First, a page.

By Kimberley Cham

Four days. That is how long Humaun has before he goes back to Bangladesh. Back to his family, his wife, 9-month old son Tanjime, father, mother and 22-year old brother. Yet when Humaun reaches home, he does not return from a fruitful time in Singapore. Instead, he brings back heartbreak and gloom. “Every night now, I don’t dare call my wife,” Humaun recounts in a resigned manner.

Humaun shows us a photo of his baby child on his phone

Humaun shows us a photo of his baby child on his phone

Humaun picks up his documents and shows them to me, explaining the issues he faced, with no solution: “This one cannot settle, go back many problem. This one cannot settle, I go back, I don’t know…”. He gives a loud sigh, leans back, hand to forehead, eyes focused on a faraway object.

Suddenly, he faces me and asks: “This world very hard to live, right?” I stare blankly, taken aback. I give only a half-smile, unsure of how to respond, for what do I know of his burdens?

Cases like Humaun’s in which young males from Bangladesh are duped, are unfortunately a dime a dozen. The recruitment scam he was embroiled in is a typical scenario. Humaun and seven other workers (from different parts of Bangladesh) paid around $3,000 to $4,000 each to a recruiter in Bangladesh to secure a job in Singapore with Jabel Process Engineering Pte. Ltd. Full of hope, they all arrived in Singapore on the 31 March 2015 eager to start work and begin to recover the amount they had paid to the agent.

“Wait lah, wait lah, tomorrow I do permit for you!,” was the common refrain the eight workers heard from their employer.

Today, it’s 8 June. Two months and a week since their arrival. They haven’t worked a single day. They haven’t earned a cent. In fact, the In-Principle Approval (IPA) for a Work Permit issued to them by the Ministry of Manpower before they travelled to Singapore has not even been converted into a Work Permit.

According to a page on MOM’s website employers are legally required to send their foreign employees for a medical check-up within two weeks of arrival. This step, which was supposed to be done by 14 April, was not done either, without which the Work Permit would not be issued. And without a Work Permit, the men could not begin work.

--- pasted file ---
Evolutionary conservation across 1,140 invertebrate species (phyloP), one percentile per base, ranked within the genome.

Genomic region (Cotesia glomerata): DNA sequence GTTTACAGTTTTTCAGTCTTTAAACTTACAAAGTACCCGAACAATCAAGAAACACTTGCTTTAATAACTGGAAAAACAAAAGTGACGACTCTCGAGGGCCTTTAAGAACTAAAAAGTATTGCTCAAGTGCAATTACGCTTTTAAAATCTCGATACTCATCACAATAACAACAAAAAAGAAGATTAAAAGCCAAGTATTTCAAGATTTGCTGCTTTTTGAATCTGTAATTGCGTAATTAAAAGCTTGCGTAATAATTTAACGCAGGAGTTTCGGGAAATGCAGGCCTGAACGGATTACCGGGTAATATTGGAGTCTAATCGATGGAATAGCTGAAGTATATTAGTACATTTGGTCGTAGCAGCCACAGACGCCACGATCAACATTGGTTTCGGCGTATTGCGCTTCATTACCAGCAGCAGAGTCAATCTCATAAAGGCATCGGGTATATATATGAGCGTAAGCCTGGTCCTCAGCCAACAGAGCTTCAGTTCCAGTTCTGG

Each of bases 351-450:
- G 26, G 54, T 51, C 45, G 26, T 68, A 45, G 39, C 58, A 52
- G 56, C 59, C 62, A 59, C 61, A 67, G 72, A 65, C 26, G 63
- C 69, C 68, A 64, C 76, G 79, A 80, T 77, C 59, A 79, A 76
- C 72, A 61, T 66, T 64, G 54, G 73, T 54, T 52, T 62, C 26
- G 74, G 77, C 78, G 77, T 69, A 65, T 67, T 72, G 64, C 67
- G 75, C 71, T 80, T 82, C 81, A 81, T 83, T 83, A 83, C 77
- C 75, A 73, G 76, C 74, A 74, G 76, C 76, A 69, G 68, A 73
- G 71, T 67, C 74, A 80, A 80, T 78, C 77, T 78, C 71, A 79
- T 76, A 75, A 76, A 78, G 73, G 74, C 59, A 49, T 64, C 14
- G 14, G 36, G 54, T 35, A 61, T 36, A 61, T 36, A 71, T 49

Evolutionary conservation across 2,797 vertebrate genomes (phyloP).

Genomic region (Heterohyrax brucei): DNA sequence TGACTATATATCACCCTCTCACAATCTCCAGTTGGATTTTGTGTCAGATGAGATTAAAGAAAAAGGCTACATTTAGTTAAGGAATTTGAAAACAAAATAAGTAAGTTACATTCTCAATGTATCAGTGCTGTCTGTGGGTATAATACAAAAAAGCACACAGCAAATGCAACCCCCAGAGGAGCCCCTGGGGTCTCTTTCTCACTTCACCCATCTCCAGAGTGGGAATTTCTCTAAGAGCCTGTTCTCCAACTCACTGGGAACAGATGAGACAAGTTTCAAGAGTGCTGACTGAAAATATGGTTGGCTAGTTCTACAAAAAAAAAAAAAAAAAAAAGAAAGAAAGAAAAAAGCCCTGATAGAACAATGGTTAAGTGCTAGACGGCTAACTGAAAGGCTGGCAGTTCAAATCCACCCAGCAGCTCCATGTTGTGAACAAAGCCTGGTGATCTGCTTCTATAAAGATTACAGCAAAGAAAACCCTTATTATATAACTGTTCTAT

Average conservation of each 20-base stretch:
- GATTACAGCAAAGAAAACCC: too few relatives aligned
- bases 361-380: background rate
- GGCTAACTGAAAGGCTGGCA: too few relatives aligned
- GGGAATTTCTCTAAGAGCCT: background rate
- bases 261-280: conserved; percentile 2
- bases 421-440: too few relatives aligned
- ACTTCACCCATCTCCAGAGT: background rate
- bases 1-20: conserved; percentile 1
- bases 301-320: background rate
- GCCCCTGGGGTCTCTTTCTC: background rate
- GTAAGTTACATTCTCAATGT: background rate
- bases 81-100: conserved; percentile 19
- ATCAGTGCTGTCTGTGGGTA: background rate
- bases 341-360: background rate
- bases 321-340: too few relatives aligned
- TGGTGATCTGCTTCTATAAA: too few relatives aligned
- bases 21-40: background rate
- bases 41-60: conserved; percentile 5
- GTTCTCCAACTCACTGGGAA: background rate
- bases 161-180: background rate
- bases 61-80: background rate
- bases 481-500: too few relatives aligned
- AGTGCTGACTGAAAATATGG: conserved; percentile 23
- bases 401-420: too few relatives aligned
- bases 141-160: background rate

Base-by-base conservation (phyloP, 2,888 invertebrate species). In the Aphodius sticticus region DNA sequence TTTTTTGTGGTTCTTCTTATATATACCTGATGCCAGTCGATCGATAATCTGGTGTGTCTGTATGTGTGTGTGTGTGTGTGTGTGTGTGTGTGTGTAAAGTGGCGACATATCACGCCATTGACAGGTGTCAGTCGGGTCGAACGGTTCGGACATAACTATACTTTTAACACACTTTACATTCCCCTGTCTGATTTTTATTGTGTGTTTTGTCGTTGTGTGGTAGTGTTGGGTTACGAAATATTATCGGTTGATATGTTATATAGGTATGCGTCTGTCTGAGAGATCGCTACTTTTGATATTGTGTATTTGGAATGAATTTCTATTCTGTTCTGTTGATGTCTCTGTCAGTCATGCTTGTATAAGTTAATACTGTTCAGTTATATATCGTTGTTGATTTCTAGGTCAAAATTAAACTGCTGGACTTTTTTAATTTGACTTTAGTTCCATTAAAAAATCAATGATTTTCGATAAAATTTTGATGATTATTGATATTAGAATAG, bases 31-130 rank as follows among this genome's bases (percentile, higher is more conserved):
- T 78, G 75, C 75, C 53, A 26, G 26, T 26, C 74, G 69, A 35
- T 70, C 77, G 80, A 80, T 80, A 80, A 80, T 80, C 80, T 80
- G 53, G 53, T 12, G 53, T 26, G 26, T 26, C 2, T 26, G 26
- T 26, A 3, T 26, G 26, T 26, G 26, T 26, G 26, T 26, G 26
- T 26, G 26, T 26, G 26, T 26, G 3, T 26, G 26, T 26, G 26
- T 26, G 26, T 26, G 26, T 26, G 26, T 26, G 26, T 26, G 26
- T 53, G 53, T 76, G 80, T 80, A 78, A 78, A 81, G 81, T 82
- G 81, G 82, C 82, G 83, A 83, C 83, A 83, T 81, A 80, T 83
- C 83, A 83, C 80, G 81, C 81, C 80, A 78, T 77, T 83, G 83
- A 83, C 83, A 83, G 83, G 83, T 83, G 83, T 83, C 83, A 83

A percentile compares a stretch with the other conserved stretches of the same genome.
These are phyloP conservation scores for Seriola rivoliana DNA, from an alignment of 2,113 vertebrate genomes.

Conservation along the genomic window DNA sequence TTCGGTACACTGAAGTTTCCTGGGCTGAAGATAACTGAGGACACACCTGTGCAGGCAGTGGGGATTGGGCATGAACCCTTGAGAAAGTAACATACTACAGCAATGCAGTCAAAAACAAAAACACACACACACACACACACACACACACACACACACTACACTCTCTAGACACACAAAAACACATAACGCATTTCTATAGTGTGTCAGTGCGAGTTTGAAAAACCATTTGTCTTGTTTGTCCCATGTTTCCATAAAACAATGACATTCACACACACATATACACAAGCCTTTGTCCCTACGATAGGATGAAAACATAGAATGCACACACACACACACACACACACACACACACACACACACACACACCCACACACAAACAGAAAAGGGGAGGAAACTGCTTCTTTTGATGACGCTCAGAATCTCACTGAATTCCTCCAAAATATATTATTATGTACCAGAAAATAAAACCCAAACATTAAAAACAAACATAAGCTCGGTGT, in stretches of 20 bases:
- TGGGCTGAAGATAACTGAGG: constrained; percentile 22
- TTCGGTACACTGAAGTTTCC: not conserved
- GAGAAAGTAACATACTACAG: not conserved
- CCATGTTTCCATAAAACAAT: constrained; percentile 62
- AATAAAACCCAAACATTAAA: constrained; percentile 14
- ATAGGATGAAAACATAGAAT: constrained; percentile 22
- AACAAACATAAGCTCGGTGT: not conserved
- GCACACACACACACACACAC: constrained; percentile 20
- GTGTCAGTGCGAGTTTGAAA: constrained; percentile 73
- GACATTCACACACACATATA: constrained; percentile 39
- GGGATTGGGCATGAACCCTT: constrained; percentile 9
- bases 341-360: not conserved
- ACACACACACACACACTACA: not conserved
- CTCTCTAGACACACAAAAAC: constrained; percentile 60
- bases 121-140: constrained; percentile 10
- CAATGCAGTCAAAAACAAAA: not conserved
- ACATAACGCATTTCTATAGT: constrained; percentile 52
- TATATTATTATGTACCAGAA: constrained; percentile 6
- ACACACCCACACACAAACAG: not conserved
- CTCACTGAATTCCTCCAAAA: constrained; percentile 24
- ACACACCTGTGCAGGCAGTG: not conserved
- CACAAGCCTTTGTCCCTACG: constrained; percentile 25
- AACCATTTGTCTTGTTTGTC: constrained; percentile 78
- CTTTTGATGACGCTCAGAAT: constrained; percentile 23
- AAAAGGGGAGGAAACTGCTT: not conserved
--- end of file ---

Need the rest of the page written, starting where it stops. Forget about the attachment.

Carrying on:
But it didn’t seem as if the company had any work for them either, which begs the question: why were they even recruited? Perhaps the answer lies in the “agent money”. Together, the eight men paid about $28,000. Who profited?

With none of the processes completed, Humaun and the others were stuck with the IPA letter. They were helpless. Without income, they had no money to get food and to send back to their family. The only silver lining was that their employer paid for their housing. At least, Humaun and the others have a place to sleep.

As the days passed, Humaun grew increasingly frustrated. Not only was he unable to account to his family members, he was afraid of the police. Unless his IPA was converted into a Work Permit, his legal stay in Singapore was limited to only the 30-day visa on his passport. Humaun was afraid that he may get caught by the police when his visa expires. “I scared police wait hantam!” he exclaimed. Humaun finally went to TWC2 for a consultation, and on our advice, went to MOM to lodge a report. However, Humaun recounts disappointment: the only help MOM could give was a brief opportunity (two weeks, extended by another two weeks) to find another employer.

Grabbing at this faint glimmer of hope, Humaun went around knocking on doors. Unfortunately, his efforts were to no avail. One company he approached said they could not hire him as they had reached their foreign worker quota. Another company turned him away because they claimed that since Humaun had approached MOM, the company would have to “pay more levy” to take him on. However, this is untrue. MOM’s webpage on foreign worker levy clearly states that the amount of levy is determined by two factors — the worker’s qualifications (skilled or unskilled) and dependency ceiling or quota. Neither of these factors have anything to do with whether the worker had lodged reports at MOM before. Up to 8 June, Humaun has visited MOM three times, each time more and more desperate.

What makes Humaun’s story particularly heart-wrenching for me was how he had came to Singapore to work in 2006 and had a smooth-sailing working experience. His experience now is indeed a far cry from those times so many years ago.

Towards the end of the interview as I wave Humaun goodbye, I casually ask what he will be doing for the next few days. “Sleep, makan, sleep, makan. Also don’t know what to do… Sometimes, I cannot sleep at night [because I] remember my wife’s crying.”

See also TWC2 commentary at Section 22B of EFMA: A deficient law